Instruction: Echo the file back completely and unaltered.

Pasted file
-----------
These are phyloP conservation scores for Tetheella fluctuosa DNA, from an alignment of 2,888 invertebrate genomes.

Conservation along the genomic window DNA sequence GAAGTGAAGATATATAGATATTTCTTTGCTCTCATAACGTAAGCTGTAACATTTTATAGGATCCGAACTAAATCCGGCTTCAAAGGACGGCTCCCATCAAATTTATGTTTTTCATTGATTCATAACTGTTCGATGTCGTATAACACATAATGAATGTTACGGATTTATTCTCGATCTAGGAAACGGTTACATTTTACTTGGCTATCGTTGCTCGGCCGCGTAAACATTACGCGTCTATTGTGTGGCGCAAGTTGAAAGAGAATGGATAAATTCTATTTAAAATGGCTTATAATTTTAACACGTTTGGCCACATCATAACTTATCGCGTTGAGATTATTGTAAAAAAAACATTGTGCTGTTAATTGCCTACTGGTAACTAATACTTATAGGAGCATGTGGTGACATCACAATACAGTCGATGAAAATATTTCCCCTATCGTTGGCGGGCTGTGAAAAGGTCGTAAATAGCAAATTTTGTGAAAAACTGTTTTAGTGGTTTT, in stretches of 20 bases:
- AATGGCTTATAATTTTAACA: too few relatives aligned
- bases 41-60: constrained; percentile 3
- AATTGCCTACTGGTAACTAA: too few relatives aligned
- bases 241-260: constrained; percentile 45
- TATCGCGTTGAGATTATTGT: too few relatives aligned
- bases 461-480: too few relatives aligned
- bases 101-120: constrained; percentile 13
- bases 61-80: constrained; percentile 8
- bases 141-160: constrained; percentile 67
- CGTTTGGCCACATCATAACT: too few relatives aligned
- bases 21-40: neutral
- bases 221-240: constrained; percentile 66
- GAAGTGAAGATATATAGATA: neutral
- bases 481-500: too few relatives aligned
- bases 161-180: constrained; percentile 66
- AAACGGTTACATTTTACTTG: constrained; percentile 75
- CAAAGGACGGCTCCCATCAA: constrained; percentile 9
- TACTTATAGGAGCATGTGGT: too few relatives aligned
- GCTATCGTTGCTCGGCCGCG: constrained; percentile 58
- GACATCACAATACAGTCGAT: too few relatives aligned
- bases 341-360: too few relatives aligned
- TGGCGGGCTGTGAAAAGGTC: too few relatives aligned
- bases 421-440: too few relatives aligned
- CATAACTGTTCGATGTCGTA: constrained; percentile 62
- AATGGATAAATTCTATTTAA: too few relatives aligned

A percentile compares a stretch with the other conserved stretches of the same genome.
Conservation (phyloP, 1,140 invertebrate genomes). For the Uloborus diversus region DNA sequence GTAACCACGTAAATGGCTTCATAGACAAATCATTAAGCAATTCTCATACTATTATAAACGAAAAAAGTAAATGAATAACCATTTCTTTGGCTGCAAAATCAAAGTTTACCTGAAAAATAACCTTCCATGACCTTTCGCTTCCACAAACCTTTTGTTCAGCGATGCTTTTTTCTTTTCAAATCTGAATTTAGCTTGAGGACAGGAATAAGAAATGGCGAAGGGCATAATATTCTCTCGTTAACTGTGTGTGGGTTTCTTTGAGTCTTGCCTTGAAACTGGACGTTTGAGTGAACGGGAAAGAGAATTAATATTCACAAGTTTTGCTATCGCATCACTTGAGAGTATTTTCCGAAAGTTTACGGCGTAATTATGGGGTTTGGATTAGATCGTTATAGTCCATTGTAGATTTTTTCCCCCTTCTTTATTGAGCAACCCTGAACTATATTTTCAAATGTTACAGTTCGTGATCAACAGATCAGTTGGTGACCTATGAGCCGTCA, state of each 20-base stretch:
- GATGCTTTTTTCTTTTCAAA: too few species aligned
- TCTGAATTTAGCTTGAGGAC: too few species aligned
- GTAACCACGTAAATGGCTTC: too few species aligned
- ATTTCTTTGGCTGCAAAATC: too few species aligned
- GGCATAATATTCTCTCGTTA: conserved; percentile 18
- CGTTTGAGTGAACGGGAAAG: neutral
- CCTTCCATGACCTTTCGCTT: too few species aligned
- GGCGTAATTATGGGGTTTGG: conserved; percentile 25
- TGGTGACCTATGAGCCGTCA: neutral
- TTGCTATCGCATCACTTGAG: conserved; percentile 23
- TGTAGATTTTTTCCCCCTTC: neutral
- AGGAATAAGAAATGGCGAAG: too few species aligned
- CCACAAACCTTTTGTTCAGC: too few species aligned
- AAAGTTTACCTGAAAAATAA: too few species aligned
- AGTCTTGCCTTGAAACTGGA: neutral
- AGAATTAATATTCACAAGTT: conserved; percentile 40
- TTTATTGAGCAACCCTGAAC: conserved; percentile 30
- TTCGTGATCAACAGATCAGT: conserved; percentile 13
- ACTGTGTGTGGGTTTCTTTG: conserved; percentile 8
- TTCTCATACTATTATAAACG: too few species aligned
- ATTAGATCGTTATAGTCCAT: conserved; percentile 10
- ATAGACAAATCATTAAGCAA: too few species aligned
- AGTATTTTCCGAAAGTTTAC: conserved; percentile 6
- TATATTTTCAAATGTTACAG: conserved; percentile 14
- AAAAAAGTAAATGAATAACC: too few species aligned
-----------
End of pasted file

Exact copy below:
These are phyloP conservation scores for Tetheella fluctuosa DNA, from an alignment of 2,888 invertebrate genomes.

Conservation along the genomic window DNA sequence GAAGTGAAGATATATAGATATTTCTTTGCTCTCATAACGTAAGCTGTAACATTTTATAGGATCCGAACTAAATCCGGCTTCAAAGGACGGCTCCCATCAAATTTATGTTTTTCATTGATTCATAACTGTTCGATGTCGTATAACACATAATGAATGTTACGGATTTATTCTCGATCTAGGAAACGGTTACATTTTACTTGGCTATCGTTGCTCGGCCGCGTAAACATTACGCGTCTATTGTGTGGCGCAAGTTGAAAGAGAATGGATAAATTCTATTTAAAATGGCTTATAATTTTAACACGTTTGGCCACATCATAACTTATCGCGTTGAGATTATTGTAAAAAAAACATTGTGCTGTTAATTGCCTACTGGTAACTAATACTTATAGGAGCATGTGGTGACATCACAATACAGTCGATGAAAATATTTCCCCTATCGTTGGCGGGCTGTGAAAAGGTCGTAAATAGCAAATTTTGTGAAAAACTGTTTTAGTGGTTTT, in stretches of 20 bases:
- AATGGCTTATAATTTTAACA: too few relatives aligned
- bases 41-60: constrained; percentile 3
- AATTGCCTACTGGTAACTAA: too few relatives aligned
- bases 241-260: constrained; percentile 45
- TATCGCGTTGAGATTATTGT: too few relatives aligned
- bases 461-480: too few relatives aligned
- bases 101-120: constrained; percentile 13
- bases 61-80: constrained; percentile 8
- bases 141-160: constrained; percentile 67
- CGTTTGGCCACATCATAACT: too few relatives aligned
- bases 21-40: neutral
- bases 221-240: constrained; percentile 66
- GAAGTGAAGATATATAGATA: neutral
- bases 481-500: too few relatives aligned
- bases 161-180: constrained; percentile 66
- AAACGGTTACATTTTACTTG: constrained; percentile 75
- CAAAGGACGGCTCCCATCAA: constrained; percentile 9
- TACTTATAGGAGCATGTGGT: too few relatives aligned
- GCTATCGTTGCTCGGCCGCG: constrained; percentile 58
- GACATCACAATACAGTCGAT: too few relatives aligned
- bases 341-360: too few relatives aligned
- TGGCGGGCTGTGAAAAGGTC: too few relatives aligned
- bases 421-440: too few relatives aligned
- CATAACTGTTCGATGTCGTA: constrained; percentile 62
- AATGGATAAATTCTATTTAA: too few relatives aligned

A percentile compares a stretch with the other conserved stretches of the same genome.
Conservation (phyloP, 1,140 invertebrate genomes). For the Uloborus diversus region DNA sequence GTAACCACGTAAATGGCTTCATAGACAAATCATTAAGCAATTCTCATACTATTATAAACGAAAAAAGTAAATGAATAACCATTTCTTTGGCTGCAAAATCAAAGTTTACCTGAAAAATAACCTTCCATGACCTTTCGCTTCCACAAACCTTTTGTTCAGCGATGCTTTTTTCTTTTCAAATCTGAATTTAGCTTGAGGACAGGAATAAGAAATGGCGAAGGGCATAATATTCTCTCGTTAACTGTGTGTGGGTTTCTTTGAGTCTTGCCTTGAAACTGGACGTTTGAGTGAACGGGAAAGAGAATTAATATTCACAAGTTTTGCTATCGCATCACTTGAGAGTATTTTCCGAAAGTTTACGGCGTAATTATGGGGTTTGGATTAGATCGTTATAGTCCATTGTAGATTTTTTCCCCCTTCTTTATTGAGCAACCCTGAACTATATTTTCAAATGTTACAGTTCGTGATCAACAGATCAGTTGGTGACCTATGAGCCGTCA, state of each 20-base stretch:
- GATGCTTTTTTCTTTTCAAA: too few species aligned
- TCTGAATTTAGCTTGAGGAC: too few species aligned
- GTAACCACGTAAATGGCTTC: too few species aligned
- ATTTCTTTGGCTGCAAAATC: too few species aligned
- GGCATAATATTCTCTCGTTA: conserved; percentile 18
- CGTTTGAGTGAACGGGAAAG: neutral
- CCTTCCATGACCTTTCGCTT: too few species aligned
- GGCGTAATTATGGGGTTTGG: conserved; percentile 25
- TGGTGACCTATGAGCCGTCA: neutral
- TTGCTATCGCATCACTTGAG: conserved; percentile 23
- TGTAGATTTTTTCCCCCTTC: neutral
- AGGAATAAGAAATGGCGAAG: too few species aligned
- CCACAAACCTTTTGTTCAGC: too few species aligned
- AAAGTTTACCTGAAAAATAA: too few species aligned
- AGTCTTGCCTTGAAACTGGA: neutral
- AGAATTAATATTCACAAGTT: conserved; percentile 40
- TTTATTGAGCAACCCTGAAC: conserved; percentile 30
- TTCGTGATCAACAGATCAGT: conserved; percentile 13
- ACTGTGTGTGGGTTTCTTTG: conserved; percentile 8
- TTCTCATACTATTATAAACG: too few species aligned
- ATTAGATCGTTATAGTCCAT: conserved; percentile 10
- ATAGACAAATCATTAAGCAA: too few species aligned
- AGTATTTTCCGAAAGTTTAC: conserved; percentile 6
- TATATTTTCAAATGTTACAG: conserved; percentile 14
- AAAAAAGTAAATGAATAACC: too few species aligned